Publication details

Fecundity-Longevity Trade-Off, Vertical Transmission, and Evolution of Virulence in Sterilizing Pathogens



Year of publication 2020
Type Article in Periodical
Magazine / Source The American Naturalist
MU Faculty or unit

Faculty of Science

Keywords adaptive dynamics; evolutionary branching; fecundity reduction; infectious disease; mathematical model; sterilization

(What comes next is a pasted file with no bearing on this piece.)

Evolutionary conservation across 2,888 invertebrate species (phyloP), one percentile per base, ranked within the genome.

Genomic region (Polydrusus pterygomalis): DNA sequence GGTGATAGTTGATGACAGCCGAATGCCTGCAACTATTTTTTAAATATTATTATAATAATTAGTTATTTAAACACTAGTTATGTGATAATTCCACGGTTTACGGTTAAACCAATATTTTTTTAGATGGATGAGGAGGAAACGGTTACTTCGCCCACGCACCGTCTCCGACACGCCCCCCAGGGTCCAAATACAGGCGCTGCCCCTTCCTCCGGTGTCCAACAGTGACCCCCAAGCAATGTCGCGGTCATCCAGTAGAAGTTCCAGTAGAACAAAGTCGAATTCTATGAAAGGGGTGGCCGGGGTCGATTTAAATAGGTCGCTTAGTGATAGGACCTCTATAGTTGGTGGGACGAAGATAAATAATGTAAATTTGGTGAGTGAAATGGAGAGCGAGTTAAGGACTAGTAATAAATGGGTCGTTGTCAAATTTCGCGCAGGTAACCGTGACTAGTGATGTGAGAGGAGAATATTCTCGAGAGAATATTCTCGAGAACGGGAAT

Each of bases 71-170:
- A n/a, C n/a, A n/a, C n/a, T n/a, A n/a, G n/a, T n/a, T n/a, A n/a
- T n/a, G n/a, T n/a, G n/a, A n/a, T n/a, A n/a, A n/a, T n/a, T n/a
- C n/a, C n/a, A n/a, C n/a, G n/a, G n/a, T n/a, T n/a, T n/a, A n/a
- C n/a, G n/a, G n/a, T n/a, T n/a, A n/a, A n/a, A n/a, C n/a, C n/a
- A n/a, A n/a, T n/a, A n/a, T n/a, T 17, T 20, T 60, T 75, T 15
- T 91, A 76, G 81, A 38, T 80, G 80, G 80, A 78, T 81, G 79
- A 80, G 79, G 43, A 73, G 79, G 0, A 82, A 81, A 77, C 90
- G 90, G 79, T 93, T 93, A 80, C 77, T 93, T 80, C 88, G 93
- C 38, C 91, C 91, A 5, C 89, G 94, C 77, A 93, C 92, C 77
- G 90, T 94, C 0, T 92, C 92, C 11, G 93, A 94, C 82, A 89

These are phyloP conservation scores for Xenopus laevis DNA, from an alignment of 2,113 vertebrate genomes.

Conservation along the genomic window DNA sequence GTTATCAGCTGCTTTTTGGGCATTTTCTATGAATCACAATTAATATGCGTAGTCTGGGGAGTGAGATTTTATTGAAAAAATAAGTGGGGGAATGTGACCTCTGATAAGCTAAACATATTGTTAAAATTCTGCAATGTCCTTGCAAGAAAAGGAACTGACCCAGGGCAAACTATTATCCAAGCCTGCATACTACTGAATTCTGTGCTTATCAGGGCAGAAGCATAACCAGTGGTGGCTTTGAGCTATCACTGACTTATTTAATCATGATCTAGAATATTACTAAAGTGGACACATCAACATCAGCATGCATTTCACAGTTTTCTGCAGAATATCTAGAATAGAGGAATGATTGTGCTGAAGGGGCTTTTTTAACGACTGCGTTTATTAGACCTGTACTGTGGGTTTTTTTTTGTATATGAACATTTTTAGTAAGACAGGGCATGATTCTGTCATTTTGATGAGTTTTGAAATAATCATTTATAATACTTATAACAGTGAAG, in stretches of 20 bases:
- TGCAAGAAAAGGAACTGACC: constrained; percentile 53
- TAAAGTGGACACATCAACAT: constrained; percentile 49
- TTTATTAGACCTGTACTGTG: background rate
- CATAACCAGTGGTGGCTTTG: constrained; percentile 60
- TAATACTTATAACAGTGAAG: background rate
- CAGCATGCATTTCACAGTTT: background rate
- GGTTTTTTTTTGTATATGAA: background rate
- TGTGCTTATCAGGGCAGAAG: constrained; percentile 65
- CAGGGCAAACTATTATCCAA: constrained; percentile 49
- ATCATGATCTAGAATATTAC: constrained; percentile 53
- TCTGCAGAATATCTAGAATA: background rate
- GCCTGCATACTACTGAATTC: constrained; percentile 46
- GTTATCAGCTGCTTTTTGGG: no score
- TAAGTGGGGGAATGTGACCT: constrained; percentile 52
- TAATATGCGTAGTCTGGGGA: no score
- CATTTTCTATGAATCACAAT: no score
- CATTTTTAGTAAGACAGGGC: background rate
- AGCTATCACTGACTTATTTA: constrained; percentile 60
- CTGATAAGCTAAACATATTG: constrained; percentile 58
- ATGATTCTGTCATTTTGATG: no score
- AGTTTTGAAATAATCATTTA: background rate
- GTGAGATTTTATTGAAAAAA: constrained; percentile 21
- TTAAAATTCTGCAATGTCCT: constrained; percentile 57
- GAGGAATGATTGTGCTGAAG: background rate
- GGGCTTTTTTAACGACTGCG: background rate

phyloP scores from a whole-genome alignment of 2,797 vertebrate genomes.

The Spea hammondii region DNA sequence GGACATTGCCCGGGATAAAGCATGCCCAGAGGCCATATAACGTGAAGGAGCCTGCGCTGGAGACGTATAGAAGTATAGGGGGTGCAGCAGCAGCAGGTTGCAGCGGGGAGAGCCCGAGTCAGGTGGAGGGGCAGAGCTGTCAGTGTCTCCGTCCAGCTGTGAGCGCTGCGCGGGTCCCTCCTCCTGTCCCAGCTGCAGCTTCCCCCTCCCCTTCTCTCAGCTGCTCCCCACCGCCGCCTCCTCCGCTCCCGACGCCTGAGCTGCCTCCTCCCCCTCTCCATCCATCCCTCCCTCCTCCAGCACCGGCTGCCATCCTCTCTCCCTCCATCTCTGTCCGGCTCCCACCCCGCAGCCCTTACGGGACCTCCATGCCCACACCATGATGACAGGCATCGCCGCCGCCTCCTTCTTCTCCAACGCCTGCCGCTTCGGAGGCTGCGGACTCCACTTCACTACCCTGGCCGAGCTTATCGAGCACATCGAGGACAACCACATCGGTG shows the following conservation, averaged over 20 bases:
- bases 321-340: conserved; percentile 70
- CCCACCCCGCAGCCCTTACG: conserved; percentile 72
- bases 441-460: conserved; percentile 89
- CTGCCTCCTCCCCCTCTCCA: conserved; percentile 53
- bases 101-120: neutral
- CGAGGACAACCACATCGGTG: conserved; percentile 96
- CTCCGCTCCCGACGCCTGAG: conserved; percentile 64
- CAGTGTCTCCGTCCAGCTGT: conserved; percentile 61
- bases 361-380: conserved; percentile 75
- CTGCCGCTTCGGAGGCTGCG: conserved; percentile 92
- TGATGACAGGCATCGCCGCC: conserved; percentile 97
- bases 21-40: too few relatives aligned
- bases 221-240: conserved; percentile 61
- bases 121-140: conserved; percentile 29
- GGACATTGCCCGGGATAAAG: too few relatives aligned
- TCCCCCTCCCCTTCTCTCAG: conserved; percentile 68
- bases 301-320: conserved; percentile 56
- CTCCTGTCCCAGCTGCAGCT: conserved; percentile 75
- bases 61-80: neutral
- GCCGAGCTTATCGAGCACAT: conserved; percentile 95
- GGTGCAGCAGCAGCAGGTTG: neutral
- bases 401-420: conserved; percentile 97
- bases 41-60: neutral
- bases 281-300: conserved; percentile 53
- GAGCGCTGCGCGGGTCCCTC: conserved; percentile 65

Description Sterilizing pathogens are common, yet studies focused on how such pathogens respond adaptively to fecundity reductions caused in their hosts are rare. Here we assume that the infected hosts, as a result of redistributing energy resources saved by reduced fecundity, have increased longevity and focus on exploring the consequences of such a fecundity-longevity trade-off on sterility virulence evolution in the pathogens. We find that the trade-off itself cannot prevent the evolution of full sterilization. Therefore, we allow for vertical transmission and reveal that the fecundity-longevity trade-off strongly determines the threshold efficiency of vertical transmission above which partial host sterilization evolves. Partial sterilization may appear as an intermediate level of sterility virulence or as a stable dimorphism at which avirulent and highly virulent strains coexist. The fecundity-longevity trade-off significantly contributes to determining the actual outcome, in many cases countering predictions made in the absence of this trade-off. It is known that in well-mixed populations, partial sterilization may evolve in pathogens under a combination of horizontal and vertical transmission. Our study highlights that this is independent of the form of horizontal transmission and the type of density dependence in host demography and that the fecundity-longevity trade-off is an important player in sterility virulence evolution.
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